More Ugandans to continue dying from tuberculosis (TB), one of the most dangerous diseases in Uganda and least developed countries as a whole, if little effort continues to be put in eradicating the disease from the country.
Researchers have found out that the health sector was not paying enough attention to the prevention, diagnosis and treatment of TB while the diseases continues to affect more people and killing more than half of the infections.
Makerere University researchers say TB still a problem in Uganda due to three key barriers including; budgetary constraints, knowledge and awareness as well as stigma from both clinicians and community.
In the report soon to be released by Makerere University which is the lead institution in the TWENDE consortium researching on the implementation of tuberculosis diagnostics in order to develop effective model for accelerating translation of health research innovations into policy and practice in East Africa, due to limited budgets, there is absence of tests, understaffing and shortage of reagents, medicines and calibration services.
The other problem is TB is the least suspected by healthcare practitioners when a patients reports to the health centre, with over 90 per cent of practitioners not aware of the MTDRplus test. Researchers have also found out that low public awareness was also driving stigma from both clinicians and community.
TWENDE is consortium of Ugandan research institutions in a two year research and advocacy project (January 2016 to December 2017) code named: “Tuberculosis: Working to Empower The Nations’ Diagnostic Efforts (TWENDE) that Makerere University is implementing as part of a University of St. Andrews led Consortium. The project is running co-currently in Kenya, Tanzania and the United Kingdom.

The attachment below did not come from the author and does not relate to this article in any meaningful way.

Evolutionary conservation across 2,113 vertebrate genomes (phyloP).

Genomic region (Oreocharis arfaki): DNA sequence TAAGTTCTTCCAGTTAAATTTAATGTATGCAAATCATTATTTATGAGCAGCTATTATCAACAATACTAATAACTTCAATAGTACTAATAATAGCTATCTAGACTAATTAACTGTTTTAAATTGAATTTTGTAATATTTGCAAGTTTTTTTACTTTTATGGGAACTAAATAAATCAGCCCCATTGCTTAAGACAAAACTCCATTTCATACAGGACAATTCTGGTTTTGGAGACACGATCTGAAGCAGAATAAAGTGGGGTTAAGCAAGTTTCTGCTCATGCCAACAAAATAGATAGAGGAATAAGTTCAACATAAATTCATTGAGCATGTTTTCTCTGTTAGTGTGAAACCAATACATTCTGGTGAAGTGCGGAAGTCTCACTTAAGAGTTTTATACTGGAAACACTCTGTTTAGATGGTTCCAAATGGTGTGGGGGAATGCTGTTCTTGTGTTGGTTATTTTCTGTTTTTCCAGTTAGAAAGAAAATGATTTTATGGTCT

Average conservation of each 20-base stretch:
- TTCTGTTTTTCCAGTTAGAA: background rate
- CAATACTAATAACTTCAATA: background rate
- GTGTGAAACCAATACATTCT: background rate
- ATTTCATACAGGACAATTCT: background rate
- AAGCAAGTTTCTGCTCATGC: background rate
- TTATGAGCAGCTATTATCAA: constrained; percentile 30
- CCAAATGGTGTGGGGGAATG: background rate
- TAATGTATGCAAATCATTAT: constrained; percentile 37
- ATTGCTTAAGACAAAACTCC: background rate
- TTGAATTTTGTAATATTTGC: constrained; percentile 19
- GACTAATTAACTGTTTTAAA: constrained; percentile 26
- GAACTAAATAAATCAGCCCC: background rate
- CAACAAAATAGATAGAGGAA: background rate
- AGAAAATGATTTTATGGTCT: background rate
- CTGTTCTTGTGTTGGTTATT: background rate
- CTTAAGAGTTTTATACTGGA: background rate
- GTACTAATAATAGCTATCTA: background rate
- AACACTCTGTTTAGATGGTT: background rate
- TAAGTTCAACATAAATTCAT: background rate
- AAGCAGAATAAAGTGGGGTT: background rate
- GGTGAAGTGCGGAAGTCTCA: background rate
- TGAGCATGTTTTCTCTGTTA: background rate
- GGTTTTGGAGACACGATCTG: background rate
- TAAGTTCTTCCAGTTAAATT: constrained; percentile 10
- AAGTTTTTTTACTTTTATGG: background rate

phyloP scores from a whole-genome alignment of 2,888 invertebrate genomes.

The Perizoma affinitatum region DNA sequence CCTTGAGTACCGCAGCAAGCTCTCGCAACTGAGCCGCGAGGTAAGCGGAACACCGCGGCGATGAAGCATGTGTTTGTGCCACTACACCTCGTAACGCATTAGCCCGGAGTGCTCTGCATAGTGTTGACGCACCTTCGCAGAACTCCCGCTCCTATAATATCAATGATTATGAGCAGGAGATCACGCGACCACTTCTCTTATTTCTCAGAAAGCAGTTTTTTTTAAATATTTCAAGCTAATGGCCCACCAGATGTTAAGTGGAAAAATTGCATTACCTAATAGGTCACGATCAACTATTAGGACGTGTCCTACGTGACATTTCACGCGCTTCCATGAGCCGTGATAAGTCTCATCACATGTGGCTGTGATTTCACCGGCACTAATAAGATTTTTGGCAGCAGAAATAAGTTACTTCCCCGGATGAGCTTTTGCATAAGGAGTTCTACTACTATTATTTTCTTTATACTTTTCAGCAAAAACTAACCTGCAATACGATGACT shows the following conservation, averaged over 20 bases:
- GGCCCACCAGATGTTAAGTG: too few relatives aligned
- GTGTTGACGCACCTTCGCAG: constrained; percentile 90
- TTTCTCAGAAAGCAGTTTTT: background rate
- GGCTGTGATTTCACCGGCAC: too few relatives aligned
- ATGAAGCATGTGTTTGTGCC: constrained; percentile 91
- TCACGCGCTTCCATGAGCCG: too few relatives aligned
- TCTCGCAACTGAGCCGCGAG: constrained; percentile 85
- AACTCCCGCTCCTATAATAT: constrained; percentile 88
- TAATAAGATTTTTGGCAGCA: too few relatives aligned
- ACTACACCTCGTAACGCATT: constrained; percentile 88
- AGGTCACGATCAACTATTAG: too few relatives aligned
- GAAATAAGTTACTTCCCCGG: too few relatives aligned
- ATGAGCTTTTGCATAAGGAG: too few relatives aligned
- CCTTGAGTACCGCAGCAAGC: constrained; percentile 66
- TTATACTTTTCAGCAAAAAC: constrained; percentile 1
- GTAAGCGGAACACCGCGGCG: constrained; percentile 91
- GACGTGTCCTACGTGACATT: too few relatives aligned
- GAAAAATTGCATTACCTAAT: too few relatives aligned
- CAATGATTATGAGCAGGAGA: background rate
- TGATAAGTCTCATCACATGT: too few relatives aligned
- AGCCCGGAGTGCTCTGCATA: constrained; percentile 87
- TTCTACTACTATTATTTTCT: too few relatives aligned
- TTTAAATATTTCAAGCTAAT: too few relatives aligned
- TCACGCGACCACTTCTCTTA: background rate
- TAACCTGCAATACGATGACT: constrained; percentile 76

TB remains a high disease burden in Uganda with a total of 87,000 new cases registered every year and round 50 per cent of the said figure succumbing to the disease annually.
The researchers have made a number of recommendations including; innovative fundraising to expand budget allocation to healthcare and research, coordination with implementing partners to harness resources by eliminating duplication of services as well as have refresher training programmes for health workers.
The research says availability of accurate diagnostic and treatment tools on the market can increase accessibility by the patient communities who most need them.
Sadly, this hasn’t happened. For instance, over six years ago the World Health Organisation (WHO)approved rapid diagnostic tests, Xpert MTB/RIF and MDRTBplus to speed up the diagnosis and treatment of tuberculosis but to date only 40 per cent of the world’s TB cases are confirmed with a diagnostic test.
Despite having the highest coverage (93 per cent) of Xpert MTB/RIF machines in East Africa, Uganda’s usage of rapid diagnostics to test TB stands at 24 per cent (WHO 2017).
The coverage and usage of MTDRplus, the only rapid test that confirms TB is at less than 1% in the whole country. We sought to understand the barriers underlying low coverage and usage of these tools in Kenya, Tanzania and Uganda, and draw lessons to increase uptake and accessibility by the communities who most need them.
There is low coverage of X-pert machines, which are found in only 23 per cent Diagnostic Health Facilities.